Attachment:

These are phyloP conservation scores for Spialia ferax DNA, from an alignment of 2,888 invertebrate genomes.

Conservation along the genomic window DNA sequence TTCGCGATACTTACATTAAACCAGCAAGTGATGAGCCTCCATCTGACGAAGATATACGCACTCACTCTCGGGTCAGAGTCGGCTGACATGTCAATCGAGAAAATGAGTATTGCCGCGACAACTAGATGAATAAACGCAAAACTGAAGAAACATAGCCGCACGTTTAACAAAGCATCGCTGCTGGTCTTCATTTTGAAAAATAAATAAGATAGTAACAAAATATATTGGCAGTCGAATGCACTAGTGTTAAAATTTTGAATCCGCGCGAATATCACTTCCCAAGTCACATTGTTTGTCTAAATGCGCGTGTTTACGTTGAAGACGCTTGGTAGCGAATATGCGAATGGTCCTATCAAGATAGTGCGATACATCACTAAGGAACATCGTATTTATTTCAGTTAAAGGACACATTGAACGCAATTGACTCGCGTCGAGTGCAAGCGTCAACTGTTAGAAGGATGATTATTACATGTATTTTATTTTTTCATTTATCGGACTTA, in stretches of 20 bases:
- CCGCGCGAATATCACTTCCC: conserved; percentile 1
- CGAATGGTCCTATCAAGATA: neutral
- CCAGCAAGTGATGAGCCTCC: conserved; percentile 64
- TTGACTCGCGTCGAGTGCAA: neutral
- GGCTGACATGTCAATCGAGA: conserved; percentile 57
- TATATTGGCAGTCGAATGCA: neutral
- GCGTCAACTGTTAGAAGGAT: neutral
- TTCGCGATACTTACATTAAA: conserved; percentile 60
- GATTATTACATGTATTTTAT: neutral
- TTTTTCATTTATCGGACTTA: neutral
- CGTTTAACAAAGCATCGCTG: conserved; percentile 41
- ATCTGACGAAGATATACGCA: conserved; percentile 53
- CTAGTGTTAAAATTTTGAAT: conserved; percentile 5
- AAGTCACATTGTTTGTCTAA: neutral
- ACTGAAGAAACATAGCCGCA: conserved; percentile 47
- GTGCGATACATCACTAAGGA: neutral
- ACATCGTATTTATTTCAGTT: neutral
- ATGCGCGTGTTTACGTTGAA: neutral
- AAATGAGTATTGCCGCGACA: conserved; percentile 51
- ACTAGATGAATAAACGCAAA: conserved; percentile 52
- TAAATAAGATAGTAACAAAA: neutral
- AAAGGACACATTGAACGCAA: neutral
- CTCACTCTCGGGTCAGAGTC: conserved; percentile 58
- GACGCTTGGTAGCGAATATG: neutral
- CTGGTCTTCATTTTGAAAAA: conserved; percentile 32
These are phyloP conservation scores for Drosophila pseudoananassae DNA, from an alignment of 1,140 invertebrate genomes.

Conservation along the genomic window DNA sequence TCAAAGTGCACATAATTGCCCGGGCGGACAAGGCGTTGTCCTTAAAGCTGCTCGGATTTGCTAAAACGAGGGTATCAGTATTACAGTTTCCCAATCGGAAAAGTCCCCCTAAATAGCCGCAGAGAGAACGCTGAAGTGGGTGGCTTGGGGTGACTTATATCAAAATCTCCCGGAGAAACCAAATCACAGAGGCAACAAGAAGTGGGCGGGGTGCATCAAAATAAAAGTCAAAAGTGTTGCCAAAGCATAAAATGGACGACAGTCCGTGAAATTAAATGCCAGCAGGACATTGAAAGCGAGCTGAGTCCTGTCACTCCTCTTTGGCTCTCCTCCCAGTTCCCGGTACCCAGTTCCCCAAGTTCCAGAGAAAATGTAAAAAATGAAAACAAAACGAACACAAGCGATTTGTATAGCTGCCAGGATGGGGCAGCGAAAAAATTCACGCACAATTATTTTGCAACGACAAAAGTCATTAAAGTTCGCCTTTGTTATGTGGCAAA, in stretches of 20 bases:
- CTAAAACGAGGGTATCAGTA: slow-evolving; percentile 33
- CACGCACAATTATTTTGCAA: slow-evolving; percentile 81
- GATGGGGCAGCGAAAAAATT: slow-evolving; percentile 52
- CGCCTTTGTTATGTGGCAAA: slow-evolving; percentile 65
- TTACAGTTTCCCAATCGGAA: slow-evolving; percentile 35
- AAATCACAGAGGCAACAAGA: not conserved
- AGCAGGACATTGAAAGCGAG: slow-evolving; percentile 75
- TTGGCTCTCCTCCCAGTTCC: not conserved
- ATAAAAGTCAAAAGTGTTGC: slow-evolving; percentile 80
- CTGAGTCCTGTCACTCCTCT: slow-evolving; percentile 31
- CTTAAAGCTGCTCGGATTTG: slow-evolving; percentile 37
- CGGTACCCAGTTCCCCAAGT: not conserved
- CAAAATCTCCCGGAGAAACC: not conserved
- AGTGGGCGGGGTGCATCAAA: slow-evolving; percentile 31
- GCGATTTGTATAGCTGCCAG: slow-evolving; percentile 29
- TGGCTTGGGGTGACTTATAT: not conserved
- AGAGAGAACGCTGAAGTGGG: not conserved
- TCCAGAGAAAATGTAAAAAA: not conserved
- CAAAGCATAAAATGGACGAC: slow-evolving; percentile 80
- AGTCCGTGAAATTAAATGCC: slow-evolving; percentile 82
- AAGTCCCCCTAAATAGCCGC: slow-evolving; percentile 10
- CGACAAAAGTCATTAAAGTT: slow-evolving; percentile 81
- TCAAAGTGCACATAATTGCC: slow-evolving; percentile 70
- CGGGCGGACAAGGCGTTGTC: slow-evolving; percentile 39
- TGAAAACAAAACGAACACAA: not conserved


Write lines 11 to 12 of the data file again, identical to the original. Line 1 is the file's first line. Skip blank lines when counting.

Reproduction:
- GATTATTACATGTATTTTAT: neutral
- TTTTTCATTTATCGGACTTA: neutral